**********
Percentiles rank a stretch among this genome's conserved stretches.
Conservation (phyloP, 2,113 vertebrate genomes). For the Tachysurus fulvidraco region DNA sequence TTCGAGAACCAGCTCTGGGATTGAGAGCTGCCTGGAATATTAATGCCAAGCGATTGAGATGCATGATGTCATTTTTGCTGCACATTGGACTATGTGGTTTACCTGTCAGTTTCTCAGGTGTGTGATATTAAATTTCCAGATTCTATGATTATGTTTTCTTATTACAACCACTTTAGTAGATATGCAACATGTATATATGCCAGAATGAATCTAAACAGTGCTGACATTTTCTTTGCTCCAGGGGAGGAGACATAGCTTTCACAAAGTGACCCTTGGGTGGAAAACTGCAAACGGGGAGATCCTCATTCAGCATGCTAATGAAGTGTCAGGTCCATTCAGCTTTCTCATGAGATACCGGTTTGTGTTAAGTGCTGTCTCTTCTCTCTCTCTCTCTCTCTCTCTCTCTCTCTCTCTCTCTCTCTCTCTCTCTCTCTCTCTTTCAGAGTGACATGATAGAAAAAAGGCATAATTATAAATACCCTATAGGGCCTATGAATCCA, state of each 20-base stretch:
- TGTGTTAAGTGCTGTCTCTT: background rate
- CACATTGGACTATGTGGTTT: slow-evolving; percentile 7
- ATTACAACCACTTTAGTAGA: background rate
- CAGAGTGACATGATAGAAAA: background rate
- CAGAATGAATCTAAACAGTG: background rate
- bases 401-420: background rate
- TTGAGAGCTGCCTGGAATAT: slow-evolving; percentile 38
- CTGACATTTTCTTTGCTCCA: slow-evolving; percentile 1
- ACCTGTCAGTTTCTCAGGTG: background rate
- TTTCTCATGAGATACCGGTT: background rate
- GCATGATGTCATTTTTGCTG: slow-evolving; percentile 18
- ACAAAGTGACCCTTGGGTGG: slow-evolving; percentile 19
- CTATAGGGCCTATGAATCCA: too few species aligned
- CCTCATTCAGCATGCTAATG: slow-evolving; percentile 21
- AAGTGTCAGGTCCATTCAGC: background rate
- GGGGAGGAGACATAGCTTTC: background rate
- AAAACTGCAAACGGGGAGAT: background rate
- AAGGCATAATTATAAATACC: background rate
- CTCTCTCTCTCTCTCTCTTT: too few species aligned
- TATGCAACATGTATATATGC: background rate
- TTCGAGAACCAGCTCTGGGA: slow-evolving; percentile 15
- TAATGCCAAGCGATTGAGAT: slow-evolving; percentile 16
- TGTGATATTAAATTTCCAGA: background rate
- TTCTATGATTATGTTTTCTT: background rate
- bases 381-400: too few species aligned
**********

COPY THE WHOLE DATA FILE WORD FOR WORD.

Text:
Percentiles rank a stretch among this genome's conserved stretches.
Conservation (phyloP, 2,113 vertebrate genomes). For the Tachysurus fulvidraco region DNA sequence TTCGAGAACCAGCTCTGGGATTGAGAGCTGCCTGGAATATTAATGCCAAGCGATTGAGATGCATGATGTCATTTTTGCTGCACATTGGACTATGTGGTTTACCTGTCAGTTTCTCAGGTGTGTGATATTAAATTTCCAGATTCTATGATTATGTTTTCTTATTACAACCACTTTAGTAGATATGCAACATGTATATATGCCAGAATGAATCTAAACAGTGCTGACATTTTCTTTGCTCCAGGGGAGGAGACATAGCTTTCACAAAGTGACCCTTGGGTGGAAAACTGCAAACGGGGAGATCCTCATTCAGCATGCTAATGAAGTGTCAGGTCCATTCAGCTTTCTCATGAGATACCGGTTTGTGTTAAGTGCTGTCTCTTCTCTCTCTCTCTCTCTCTCTCTCTCTCTCTCTCTCTCTCTCTCTCTCTCTCTCTCTCTTTCAGAGTGACATGATAGAAAAAAGGCATAATTATAAATACCCTATAGGGCCTATGAATCCA, state of each 20-base stretch:
- TGTGTTAAGTGCTGTCTCTT: background rate
- CACATTGGACTATGTGGTTT: slow-evolving; percentile 7
- ATTACAACCACTTTAGTAGA: background rate
- CAGAGTGACATGATAGAAAA: background rate
- CAGAATGAATCTAAACAGTG: background rate
- bases 401-420: background rate
- TTGAGAGCTGCCTGGAATAT: slow-evolving; percentile 38
- CTGACATTTTCTTTGCTCCA: slow-evolving; percentile 1
- ACCTGTCAGTTTCTCAGGTG: background rate
- TTTCTCATGAGATACCGGTT: background rate
- GCATGATGTCATTTTTGCTG: slow-evolving; percentile 18
- ACAAAGTGACCCTTGGGTGG: slow-evolving; percentile 19
- CTATAGGGCCTATGAATCCA: too few species aligned
- CCTCATTCAGCATGCTAATG: slow-evolving; percentile 21
- AAGTGTCAGGTCCATTCAGC: background rate
- GGGGAGGAGACATAGCTTTC: background rate
- AAAACTGCAAACGGGGAGAT: background rate
- AAGGCATAATTATAAATACC: background rate
- CTCTCTCTCTCTCTCTCTTT: too few species aligned
- TATGCAACATGTATATATGC: background rate
- TTCGAGAACCAGCTCTGGGA: slow-evolving; percentile 15
- TAATGCCAAGCGATTGAGAT: slow-evolving; percentile 16
- TGTGATATTAAATTTCCAGA: background rate
- TTCTATGATTATGTTTTCTT: background rate
- bases 381-400: too few species aligned